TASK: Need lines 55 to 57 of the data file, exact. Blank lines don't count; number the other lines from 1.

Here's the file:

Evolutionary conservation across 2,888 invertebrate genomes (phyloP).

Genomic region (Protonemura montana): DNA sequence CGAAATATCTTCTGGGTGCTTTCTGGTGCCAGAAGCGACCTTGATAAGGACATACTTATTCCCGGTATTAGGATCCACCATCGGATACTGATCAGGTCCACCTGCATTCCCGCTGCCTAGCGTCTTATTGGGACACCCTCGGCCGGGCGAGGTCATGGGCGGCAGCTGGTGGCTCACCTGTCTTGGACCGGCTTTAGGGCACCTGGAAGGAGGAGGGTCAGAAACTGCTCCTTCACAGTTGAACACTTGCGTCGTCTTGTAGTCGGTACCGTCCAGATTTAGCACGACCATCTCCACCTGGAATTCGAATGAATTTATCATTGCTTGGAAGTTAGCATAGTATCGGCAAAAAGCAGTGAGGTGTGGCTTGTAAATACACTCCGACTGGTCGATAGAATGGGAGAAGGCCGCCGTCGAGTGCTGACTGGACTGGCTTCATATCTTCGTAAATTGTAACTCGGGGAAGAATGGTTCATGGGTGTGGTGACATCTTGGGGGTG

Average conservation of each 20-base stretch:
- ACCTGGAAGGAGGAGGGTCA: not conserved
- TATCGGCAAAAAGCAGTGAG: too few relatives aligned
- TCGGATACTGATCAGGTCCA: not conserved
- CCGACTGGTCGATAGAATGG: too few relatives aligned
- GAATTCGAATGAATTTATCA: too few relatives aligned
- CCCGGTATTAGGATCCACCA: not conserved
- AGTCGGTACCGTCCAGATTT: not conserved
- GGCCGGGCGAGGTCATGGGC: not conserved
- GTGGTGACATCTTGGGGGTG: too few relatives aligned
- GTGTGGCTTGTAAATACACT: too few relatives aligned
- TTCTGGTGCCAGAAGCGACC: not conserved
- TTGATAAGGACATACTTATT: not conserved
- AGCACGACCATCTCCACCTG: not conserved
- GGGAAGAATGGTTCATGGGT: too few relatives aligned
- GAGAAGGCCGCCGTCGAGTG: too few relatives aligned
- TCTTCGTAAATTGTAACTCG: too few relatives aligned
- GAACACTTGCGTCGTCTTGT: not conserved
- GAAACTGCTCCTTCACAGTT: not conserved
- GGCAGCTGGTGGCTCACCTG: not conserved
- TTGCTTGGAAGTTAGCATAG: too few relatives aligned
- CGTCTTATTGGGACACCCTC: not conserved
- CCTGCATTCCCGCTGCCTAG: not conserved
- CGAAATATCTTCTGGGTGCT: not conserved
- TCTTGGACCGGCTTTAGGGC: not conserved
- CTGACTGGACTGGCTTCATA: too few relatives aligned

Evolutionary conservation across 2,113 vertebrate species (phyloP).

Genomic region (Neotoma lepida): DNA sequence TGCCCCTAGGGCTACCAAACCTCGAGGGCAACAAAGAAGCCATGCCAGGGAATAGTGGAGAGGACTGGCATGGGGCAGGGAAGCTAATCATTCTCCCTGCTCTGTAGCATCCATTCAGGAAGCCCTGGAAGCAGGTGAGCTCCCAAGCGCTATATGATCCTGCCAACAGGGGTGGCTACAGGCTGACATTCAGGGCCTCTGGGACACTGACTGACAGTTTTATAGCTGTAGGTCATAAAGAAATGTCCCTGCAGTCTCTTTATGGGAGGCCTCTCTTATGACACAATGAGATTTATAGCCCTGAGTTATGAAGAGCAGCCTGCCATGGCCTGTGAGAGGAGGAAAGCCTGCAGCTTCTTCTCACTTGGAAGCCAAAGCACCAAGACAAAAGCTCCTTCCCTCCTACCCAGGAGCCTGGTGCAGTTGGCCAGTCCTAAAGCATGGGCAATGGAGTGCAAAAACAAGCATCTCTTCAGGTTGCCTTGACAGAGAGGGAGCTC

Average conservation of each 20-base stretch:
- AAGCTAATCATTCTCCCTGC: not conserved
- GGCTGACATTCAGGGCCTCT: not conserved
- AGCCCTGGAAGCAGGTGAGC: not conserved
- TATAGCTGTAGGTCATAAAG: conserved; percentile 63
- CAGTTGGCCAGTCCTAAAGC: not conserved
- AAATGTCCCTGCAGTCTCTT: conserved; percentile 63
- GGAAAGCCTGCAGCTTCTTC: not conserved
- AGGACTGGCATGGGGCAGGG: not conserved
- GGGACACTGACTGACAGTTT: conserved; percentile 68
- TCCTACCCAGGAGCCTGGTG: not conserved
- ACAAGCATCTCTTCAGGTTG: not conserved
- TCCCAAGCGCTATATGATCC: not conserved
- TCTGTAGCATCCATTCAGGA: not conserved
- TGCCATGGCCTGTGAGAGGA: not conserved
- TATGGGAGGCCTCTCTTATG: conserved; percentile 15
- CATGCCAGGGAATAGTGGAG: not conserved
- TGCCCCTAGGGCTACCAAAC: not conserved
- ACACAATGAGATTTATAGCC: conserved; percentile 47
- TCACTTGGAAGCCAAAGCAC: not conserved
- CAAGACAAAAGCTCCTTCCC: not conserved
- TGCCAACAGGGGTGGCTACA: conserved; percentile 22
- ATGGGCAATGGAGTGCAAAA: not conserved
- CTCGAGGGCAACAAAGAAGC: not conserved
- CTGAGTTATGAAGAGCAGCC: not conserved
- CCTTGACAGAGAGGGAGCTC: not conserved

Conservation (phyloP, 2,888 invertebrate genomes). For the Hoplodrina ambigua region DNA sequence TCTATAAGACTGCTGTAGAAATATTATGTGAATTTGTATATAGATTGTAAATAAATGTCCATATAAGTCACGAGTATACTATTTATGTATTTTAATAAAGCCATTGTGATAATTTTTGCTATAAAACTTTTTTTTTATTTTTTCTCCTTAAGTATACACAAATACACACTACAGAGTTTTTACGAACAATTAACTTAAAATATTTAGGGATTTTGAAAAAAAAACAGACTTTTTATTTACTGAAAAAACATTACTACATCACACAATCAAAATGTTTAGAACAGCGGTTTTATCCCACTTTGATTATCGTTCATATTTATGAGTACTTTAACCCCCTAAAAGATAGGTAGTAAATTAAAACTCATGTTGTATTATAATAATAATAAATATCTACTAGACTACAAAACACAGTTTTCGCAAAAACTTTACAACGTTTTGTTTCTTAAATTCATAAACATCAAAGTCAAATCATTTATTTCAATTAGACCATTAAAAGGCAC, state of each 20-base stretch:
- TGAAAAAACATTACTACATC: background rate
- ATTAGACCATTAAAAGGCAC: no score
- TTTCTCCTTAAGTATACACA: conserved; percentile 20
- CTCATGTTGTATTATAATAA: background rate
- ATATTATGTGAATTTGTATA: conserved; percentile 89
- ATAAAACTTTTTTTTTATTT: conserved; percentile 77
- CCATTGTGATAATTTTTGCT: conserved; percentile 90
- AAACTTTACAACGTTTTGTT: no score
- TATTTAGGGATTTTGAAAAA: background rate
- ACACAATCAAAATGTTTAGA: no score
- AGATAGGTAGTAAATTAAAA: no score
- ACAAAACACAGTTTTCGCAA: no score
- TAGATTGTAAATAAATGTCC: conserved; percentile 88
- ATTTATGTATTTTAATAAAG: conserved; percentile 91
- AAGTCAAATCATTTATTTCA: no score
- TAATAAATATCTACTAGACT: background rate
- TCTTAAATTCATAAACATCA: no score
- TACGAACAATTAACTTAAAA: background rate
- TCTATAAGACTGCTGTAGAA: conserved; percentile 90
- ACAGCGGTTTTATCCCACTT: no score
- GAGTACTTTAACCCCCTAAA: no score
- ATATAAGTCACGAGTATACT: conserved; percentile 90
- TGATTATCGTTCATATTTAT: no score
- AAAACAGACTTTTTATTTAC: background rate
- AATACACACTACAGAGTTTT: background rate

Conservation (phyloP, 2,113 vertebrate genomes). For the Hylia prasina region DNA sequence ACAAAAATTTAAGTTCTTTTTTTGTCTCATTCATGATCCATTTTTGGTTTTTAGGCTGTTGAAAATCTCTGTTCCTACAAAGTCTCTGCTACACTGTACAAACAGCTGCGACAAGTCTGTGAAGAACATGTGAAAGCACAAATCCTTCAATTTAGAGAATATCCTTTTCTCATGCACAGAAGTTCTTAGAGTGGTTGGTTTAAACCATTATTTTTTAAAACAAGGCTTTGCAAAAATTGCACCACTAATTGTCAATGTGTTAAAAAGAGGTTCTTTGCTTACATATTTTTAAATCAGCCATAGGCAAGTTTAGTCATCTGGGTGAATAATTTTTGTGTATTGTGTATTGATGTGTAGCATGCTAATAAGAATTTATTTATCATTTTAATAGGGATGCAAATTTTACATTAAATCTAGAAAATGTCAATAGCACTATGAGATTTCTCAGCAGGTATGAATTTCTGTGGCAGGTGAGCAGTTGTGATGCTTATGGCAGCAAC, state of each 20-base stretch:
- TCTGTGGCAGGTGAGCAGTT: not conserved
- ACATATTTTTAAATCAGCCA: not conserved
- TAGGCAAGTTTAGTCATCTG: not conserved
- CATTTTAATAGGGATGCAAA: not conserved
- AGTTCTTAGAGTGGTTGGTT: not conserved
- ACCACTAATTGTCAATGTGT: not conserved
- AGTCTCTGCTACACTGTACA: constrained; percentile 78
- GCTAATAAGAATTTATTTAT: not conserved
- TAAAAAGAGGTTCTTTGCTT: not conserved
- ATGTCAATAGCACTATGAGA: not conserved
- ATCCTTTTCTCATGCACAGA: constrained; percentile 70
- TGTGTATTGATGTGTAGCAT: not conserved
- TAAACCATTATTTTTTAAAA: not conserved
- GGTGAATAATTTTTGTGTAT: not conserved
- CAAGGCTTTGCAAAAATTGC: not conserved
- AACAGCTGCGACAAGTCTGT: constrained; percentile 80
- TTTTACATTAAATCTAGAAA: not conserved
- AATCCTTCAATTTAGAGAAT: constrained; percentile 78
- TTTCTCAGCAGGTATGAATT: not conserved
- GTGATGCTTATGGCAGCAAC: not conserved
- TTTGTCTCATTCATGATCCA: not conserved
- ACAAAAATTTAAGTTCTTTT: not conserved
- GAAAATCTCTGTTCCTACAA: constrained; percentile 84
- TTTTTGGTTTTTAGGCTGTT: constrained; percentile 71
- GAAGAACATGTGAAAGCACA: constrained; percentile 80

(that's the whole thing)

- CTGAGTTATGAAGAGCAGCC: not conserved
- CCTTGACAGAGAGGGAGCTC: not conserved

Conservation (phyloP, 2,888 invertebrate genomes). For the Hoplodrina ambigua region DNA sequence TCTATAAGACTGCTGTAGAAATATTATGTGAATTTGTATATAGATTGTAAATAAATGTCCATATAAGTCACGAGTATACTATTTATGTATTTTAATAAAGCCATTGTGATAATTTTTGCTATAAAACTTTTTTTTTATTTTTTCTCCTTAAGTATACACAAATACACACTACAGAGTTTTTACGAACAATTAACTTAAAATATTTAGGGATTTTGAAAAAAAAACAGACTTTTTATTTACTGAAAAAACATTACTACATCACACAATCAAAATGTTTAGAACAGCGGTTTTATCCCACTTTGATTATCGTTCATATTTATGAGTACTTTAACCCCCTAAAAGATAGGTAGTAAATTAAAACTCATGTTGTATTATAATAATAATAAATATCTACTAGACTACAAAACACAGTTTTCGCAAAAACTTTACAACGTTTTGTTTCTTAAATTCATAAACATCAAAGTCAAATCATTTATTTCAATTAGACCATTAAAAGGCAC, state of each 20-base stretch: